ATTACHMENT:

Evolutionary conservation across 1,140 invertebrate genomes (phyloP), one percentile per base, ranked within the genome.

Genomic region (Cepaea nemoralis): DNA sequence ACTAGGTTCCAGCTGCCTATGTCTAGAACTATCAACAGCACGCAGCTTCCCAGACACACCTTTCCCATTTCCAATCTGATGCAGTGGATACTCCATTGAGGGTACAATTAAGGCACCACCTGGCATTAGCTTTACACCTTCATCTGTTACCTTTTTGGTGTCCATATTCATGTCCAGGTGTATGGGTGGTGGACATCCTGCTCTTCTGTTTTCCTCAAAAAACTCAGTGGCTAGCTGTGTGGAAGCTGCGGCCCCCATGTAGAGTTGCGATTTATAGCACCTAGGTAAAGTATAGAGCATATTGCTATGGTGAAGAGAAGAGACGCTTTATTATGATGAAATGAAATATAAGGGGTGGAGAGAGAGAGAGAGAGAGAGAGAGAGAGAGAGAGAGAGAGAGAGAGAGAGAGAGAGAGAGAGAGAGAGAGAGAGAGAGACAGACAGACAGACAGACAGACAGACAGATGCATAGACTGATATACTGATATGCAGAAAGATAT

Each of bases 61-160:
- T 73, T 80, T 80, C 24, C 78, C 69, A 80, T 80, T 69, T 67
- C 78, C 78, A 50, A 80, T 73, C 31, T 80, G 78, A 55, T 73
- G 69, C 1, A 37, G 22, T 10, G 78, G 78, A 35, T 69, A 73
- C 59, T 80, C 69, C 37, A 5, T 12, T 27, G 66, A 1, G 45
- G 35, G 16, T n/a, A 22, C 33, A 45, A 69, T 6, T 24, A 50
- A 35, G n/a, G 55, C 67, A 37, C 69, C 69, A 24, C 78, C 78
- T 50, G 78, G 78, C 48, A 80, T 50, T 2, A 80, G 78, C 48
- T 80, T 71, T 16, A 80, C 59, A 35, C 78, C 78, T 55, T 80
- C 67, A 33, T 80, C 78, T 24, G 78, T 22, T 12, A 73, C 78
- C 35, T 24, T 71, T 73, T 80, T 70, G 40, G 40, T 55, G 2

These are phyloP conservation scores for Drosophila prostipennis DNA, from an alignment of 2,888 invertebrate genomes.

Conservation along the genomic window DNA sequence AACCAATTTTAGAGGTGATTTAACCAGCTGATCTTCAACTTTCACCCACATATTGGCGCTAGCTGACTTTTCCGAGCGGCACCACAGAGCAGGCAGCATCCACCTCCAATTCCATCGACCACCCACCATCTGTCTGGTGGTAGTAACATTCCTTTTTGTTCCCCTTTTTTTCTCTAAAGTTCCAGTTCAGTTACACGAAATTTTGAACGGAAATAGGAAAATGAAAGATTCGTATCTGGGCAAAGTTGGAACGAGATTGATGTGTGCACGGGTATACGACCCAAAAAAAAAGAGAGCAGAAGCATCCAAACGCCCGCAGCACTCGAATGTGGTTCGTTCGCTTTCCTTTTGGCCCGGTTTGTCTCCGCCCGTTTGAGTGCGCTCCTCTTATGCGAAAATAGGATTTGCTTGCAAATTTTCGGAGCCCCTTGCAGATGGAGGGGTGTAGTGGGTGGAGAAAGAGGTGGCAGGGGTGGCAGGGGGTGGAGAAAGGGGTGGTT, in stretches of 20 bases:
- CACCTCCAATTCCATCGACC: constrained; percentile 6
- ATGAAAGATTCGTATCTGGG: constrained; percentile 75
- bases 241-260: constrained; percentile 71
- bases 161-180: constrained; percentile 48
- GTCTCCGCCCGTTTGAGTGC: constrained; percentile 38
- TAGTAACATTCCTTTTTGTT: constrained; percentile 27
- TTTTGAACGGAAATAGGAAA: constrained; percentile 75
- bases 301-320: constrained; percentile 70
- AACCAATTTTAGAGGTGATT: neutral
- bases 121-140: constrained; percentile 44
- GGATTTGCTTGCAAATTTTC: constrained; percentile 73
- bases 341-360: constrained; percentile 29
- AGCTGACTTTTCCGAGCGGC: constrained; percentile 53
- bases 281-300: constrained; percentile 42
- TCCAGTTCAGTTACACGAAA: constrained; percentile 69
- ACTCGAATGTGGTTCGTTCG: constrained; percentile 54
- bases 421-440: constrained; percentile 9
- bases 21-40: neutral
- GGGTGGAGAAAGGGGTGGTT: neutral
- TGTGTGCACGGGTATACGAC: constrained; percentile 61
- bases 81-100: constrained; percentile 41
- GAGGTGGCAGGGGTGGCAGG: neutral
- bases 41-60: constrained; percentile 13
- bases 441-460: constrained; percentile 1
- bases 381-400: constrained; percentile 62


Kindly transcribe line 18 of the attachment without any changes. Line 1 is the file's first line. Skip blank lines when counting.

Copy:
- bases 241-260: constrained; percentile 71